The image that Sensei was trying to get us to focus on was to have a pole coming from our back. The result of this image is that it causes one to move from the waist. This is a new approach for many of us to move from the waist and not to focus on the hips. The pole image allows us to focus on extending one’s ki beyond our physical bodies. The way that I look at it is that my arm is maybe 2 feet long so when I punch there is a very finite distance that I can extend my arm. And if uke is just one inch beyond my reach then I cannot influence uke from a physical perspective. However if (and that is a big if) I can extend my ki, feeling, intension through my arm then I can have influence far beyond my physical arm and body. Another example is when I drive my car I am not focused on the road five feet in front of the car but I look far out into the horizon so I can be aware of what is coming. This to me is another form of extending my ki.

This is a very interesting especially in sensing when one may be attacked so that tori (person receiving the attack) can receive the attack in a relaxed fluid harmonized way. So extending your feeling or ki, to the front, back, sides, and even above you is the ultimate objective. It is said that it was impossible to sneak up on O’Sensei because he was always aware of his surroundings and stayed in a sense of Zanshin (staying attentive). The technique that we used for this was a variation of irimi nage (entering throw) and katate tori kokyu nage (one hand breath throw). It was a fun class but you really had to be there! My words don’t do it justice but the journey continues! Peace all. The Maestro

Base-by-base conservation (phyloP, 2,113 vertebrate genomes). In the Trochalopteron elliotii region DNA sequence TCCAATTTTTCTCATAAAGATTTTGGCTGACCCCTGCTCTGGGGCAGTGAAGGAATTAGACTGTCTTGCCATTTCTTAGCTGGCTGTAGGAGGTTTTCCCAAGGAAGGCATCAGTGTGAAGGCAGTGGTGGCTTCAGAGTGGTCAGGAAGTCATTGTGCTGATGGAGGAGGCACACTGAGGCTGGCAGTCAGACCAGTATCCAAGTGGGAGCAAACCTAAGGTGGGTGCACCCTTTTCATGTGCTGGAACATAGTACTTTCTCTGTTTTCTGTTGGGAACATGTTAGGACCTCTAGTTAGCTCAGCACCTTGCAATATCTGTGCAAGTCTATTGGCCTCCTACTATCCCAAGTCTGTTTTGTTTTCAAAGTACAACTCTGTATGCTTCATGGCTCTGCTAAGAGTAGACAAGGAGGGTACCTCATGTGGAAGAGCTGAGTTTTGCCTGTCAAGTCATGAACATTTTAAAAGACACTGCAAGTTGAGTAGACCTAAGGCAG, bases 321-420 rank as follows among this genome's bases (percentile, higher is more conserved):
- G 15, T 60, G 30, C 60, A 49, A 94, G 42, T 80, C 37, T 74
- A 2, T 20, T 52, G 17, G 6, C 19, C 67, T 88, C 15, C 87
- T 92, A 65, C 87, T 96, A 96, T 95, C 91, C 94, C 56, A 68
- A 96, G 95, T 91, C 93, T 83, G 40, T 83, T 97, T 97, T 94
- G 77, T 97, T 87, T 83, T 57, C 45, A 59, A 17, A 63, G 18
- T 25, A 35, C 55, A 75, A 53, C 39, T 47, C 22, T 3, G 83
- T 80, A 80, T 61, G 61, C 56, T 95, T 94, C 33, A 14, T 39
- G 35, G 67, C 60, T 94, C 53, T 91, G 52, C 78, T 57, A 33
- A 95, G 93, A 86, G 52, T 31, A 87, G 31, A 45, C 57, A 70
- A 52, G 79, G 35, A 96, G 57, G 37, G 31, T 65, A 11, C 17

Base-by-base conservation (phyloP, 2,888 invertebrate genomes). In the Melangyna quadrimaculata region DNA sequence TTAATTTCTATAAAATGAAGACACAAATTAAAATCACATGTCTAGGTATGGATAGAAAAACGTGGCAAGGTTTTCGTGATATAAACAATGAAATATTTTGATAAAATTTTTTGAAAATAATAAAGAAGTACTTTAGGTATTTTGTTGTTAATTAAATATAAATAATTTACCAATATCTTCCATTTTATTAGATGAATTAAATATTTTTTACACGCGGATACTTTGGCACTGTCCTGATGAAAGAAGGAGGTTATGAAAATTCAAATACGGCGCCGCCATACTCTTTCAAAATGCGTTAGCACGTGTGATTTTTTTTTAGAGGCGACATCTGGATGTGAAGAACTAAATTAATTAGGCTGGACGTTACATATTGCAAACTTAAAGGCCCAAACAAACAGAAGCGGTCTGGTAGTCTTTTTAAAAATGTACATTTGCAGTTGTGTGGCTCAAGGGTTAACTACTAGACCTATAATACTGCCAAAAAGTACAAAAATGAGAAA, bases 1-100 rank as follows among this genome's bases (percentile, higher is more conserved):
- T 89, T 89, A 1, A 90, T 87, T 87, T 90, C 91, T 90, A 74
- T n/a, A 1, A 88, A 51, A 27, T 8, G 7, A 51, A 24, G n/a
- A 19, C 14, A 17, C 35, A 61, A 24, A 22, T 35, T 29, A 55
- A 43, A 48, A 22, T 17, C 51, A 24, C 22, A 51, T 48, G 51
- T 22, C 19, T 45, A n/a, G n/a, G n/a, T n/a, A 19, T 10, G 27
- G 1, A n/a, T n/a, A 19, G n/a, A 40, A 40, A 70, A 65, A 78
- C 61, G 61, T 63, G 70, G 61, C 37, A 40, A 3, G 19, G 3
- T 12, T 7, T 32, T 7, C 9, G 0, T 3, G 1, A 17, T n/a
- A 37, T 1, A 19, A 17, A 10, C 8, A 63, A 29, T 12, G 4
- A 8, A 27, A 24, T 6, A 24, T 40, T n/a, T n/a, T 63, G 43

Spring Time Renewal

It was a beautiful morning at the dojo Saturday. It was blue skies and we had the garage door open to get some fresh air and fresh ki circulating throughout the dojo. With spring comes renewal. We had Gleason Sensei to lead the last Gashuku here several weeks ago. Gleason Sensei is someone who is constantly examining and deconstructing the art of Aikido to find new perspectives. Finding the real Aiki is very difficult in Aiki-do. We often focus on the “do” part of Aikido. The “do” part referring to the physical side of the art which is very important as this is a martial art. But discovering the Aiki is very elusive. For me there are several aspects that are important in Aikido: